Even after 28 years in the industry, Ron Gorham still clearly remembers his first project as an architecture intern: a new radiation therapy vault. Because he was new to healthcare design and didn’t know much about the treatment, he says his first step was to study the environment, something he was taught to do in school.
He got the chance to observe the clinical staff and then shadow a boy receiving radiation therapy and his mother. What he saw affected him.
“I noticed the visceral reactions they had as they went from waiting room to exam room to the linear accelerator vault: scared, intimidated, confused, and not wanting to be there,” Gorham says. “The whole experience changed the way I look at healthcare projects.”
Inspired by this, he decided to focus his career on healthcare. In November 2018, he left TRO Jung Brannen after 22 years to lead the healthcare practice at Perkins+Will’s Boston office, where he’s worked on an addition for Maine Medical Center (Portland, Maine) and pharmacy upgrades at Queen Elizabeth II Medical Center (Halifax, Nova Scotia, Canada).
“Healthcare projects are complex and meaningful,” he says. “We can have an impact on the people who enter the buildings we design.”
What lesson from your first healthcare project do you still carry with you today?
No matter the budget, we can do something that improves the experience—ease wayfinding, introduce natural materials, provide better lighting or acoustics, increase ventilation, add color, organize spaces, improve workflows, etc. It makes a difference for both the patient and clinicians.
On industry trends:
Thumbs up: Flexible/adaptable planning and use of prefabricated design. The world of healthcare is constantly changing, and our buildings need to be adaptable to those changes. Appropriate column spacing, floor heights, and redundant engineering infrastructure will allow for greater flexibility in changes of clinical use. Prefabricated components can also help provide quality control, increase the speed of construction, minimize on-site disruption, and be cost neutral.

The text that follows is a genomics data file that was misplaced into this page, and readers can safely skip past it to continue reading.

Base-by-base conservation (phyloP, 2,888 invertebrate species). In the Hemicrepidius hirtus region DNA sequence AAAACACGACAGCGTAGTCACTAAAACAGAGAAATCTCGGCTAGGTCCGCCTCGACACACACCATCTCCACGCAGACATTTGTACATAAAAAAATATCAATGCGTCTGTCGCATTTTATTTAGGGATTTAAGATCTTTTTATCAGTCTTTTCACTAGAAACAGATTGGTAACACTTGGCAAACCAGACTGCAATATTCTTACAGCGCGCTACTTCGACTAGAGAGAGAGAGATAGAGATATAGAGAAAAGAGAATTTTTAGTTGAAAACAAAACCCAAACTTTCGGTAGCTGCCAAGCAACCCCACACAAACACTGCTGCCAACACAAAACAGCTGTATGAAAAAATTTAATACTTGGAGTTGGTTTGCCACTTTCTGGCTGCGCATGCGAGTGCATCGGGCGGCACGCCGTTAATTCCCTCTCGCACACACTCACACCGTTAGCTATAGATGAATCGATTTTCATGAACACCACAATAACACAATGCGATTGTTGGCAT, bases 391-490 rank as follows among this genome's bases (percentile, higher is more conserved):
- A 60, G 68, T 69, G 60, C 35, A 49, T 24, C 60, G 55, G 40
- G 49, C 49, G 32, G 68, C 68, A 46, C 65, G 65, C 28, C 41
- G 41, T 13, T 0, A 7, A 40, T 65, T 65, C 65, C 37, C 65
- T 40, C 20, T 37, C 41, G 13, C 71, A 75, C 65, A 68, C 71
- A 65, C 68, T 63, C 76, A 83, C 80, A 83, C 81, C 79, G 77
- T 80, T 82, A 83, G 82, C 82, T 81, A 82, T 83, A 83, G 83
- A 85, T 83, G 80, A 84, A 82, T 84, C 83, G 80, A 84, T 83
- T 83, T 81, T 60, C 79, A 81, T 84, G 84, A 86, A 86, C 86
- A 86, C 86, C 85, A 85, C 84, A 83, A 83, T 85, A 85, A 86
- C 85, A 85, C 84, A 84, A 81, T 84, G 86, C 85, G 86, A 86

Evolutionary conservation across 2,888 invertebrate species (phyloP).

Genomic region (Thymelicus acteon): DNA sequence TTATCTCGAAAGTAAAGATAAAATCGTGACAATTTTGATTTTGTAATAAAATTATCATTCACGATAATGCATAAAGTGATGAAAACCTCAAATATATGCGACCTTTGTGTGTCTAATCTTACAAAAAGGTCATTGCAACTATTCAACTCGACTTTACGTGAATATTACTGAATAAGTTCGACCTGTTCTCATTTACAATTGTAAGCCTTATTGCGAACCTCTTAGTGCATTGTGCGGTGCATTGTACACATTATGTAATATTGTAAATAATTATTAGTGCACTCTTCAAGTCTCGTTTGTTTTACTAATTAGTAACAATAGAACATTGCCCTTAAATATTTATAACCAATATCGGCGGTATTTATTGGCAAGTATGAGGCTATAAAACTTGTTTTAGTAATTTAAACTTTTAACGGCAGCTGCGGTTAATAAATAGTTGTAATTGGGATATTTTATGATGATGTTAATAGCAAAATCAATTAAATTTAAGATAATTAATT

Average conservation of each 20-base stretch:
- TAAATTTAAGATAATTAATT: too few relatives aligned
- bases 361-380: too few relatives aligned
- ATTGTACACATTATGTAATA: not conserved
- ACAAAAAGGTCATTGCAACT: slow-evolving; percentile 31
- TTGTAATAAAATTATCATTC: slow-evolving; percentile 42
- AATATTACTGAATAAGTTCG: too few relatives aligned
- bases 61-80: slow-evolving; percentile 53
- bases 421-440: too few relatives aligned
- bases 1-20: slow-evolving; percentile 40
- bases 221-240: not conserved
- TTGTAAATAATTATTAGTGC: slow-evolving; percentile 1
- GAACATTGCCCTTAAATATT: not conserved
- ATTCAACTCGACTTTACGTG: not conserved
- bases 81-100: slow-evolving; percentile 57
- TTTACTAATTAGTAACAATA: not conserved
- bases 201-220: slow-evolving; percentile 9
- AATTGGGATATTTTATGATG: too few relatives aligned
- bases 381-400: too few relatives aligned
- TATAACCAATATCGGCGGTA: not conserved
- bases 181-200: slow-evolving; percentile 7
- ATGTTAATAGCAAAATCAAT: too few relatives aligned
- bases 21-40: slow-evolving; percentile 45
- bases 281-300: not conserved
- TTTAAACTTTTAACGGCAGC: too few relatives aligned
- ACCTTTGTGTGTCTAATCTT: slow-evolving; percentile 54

Thumbs down:Circular inpatient units. It’s a great conceptual planning idea for visibility to a central nurses’ station but not very flexible for change of use in the future.
Three words to describe your design aesthetic
3 nature inspired (OK, that’s four words)
Items on your desk
I have one: A baseball. I enjoy sports and it’s how I approach life: Individually we practice each day to be at our best and we go to the plate swinging hard each time to hit the ball. If a ball gets by you, shrug it off and learn from it. On the field, your teammates will back you up. In practice, we try individually to make a difference, yet no matter how talented we are, we play as a team and we win or lose as a team. It’s a team sport.
Quote: “Life is short. Live life each day as your last. Have no regrets!”—My father.
Band/musical artist: Chris Stapleton.
Movie character: The Godfather, Don Corleone. He remains poised under pressure.
Weekend activity: Fire pit with my kids at night. It’s relaxing and fun.
Color: Shades of blue. I think of the sky, ocean, and water.
Guilty pleasure: Pizza.
Social media outlet: LinkedIn. I like the postings and articles.
Snack when you travel: Dried fruit.
City to visit: Boston. Yes, I live there. But we have such a beautiful and historic city and seaport area! Otherwise, New York—a diverse city with many progressive architectural styles, a sense of history and energy, and arguably the hub to America.
Ice cream flavor: Fudge ripple.
Team: Red Sox.
Book: Bible. So many great stories that are relevant to today.
Outside the office, you’ll likely find me…
Outdoors. It keeps me grounded.
Dog or cat?
Dog. Protector, loyal, friend.
Coffee or tea?
Coffee, black. I need the jolt to function in the a.m.
Morning person or night owl?
Definitely night owl.
Beer, wine, or liquor?
Beer. I enjoy the variety of craft brews.
Window or aisle seat?
Window seat. I like to see new places and where I’m going.
Gorham is overseeing the design team on the Congress Street addition for Maine Medical Center (shown at left), expected to be completed in 2023.